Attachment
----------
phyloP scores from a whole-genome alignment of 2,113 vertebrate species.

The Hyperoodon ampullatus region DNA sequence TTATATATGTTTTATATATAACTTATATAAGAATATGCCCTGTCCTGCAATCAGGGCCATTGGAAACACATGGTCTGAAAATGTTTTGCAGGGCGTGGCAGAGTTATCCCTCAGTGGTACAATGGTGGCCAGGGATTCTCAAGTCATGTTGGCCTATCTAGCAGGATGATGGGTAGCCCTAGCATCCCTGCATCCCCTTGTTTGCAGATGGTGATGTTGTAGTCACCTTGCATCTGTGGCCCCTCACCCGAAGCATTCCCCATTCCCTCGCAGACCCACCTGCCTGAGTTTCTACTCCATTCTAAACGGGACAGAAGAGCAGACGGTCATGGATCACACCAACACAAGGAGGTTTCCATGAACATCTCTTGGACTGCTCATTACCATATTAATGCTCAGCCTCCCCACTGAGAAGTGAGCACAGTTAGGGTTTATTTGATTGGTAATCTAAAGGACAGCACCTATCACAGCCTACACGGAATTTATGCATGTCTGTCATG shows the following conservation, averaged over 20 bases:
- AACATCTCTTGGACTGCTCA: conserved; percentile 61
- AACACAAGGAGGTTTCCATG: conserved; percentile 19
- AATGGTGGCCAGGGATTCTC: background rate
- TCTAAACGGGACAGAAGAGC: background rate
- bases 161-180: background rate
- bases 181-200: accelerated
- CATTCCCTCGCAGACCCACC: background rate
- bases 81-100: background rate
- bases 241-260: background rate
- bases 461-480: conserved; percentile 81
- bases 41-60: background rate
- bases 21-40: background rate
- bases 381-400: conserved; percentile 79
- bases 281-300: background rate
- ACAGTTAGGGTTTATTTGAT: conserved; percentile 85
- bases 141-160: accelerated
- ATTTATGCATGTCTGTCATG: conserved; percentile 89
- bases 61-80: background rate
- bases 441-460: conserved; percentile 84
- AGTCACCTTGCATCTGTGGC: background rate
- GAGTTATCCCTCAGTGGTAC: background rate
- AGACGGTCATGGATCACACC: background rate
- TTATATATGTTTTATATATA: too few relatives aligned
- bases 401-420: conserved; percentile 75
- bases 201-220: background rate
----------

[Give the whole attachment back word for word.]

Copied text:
phyloP scores from a whole-genome alignment of 2,113 vertebrate species.

The Hyperoodon ampullatus region DNA sequence TTATATATGTTTTATATATAACTTATATAAGAATATGCCCTGTCCTGCAATCAGGGCCATTGGAAACACATGGTCTGAAAATGTTTTGCAGGGCGTGGCAGAGTTATCCCTCAGTGGTACAATGGTGGCCAGGGATTCTCAAGTCATGTTGGCCTATCTAGCAGGATGATGGGTAGCCCTAGCATCCCTGCATCCCCTTGTTTGCAGATGGTGATGTTGTAGTCACCTTGCATCTGTGGCCCCTCACCCGAAGCATTCCCCATTCCCTCGCAGACCCACCTGCCTGAGTTTCTACTCCATTCTAAACGGGACAGAAGAGCAGACGGTCATGGATCACACCAACACAAGGAGGTTTCCATGAACATCTCTTGGACTGCTCATTACCATATTAATGCTCAGCCTCCCCACTGAGAAGTGAGCACAGTTAGGGTTTATTTGATTGGTAATCTAAAGGACAGCACCTATCACAGCCTACACGGAATTTATGCATGTCTGTCATG shows the following conservation, averaged over 20 bases:
- AACATCTCTTGGACTGCTCA: conserved; percentile 61
- AACACAAGGAGGTTTCCATG: conserved; percentile 19
- AATGGTGGCCAGGGATTCTC: background rate
- TCTAAACGGGACAGAAGAGC: background rate
- bases 161-180: background rate
- bases 181-200: accelerated
- CATTCCCTCGCAGACCCACC: background rate
- bases 81-100: background rate
- bases 241-260: background rate
- bases 461-480: conserved; percentile 81
- bases 41-60: background rate
- bases 21-40: background rate
- bases 381-400: conserved; percentile 79
- bases 281-300: background rate
- ACAGTTAGGGTTTATTTGAT: conserved; percentile 85
- bases 141-160: accelerated
- ATTTATGCATGTCTGTCATG: conserved; percentile 89
- bases 61-80: background rate
- bases 441-460: conserved; percentile 84
- AGTCACCTTGCATCTGTGGC: background rate
- GAGTTATCCCTCAGTGGTAC: background rate
- AGACGGTCATGGATCACACC: background rate
- TTATATATGTTTTATATATA: too few relatives aligned
- bases 401-420: conserved; percentile 75
- bases 201-220: background rate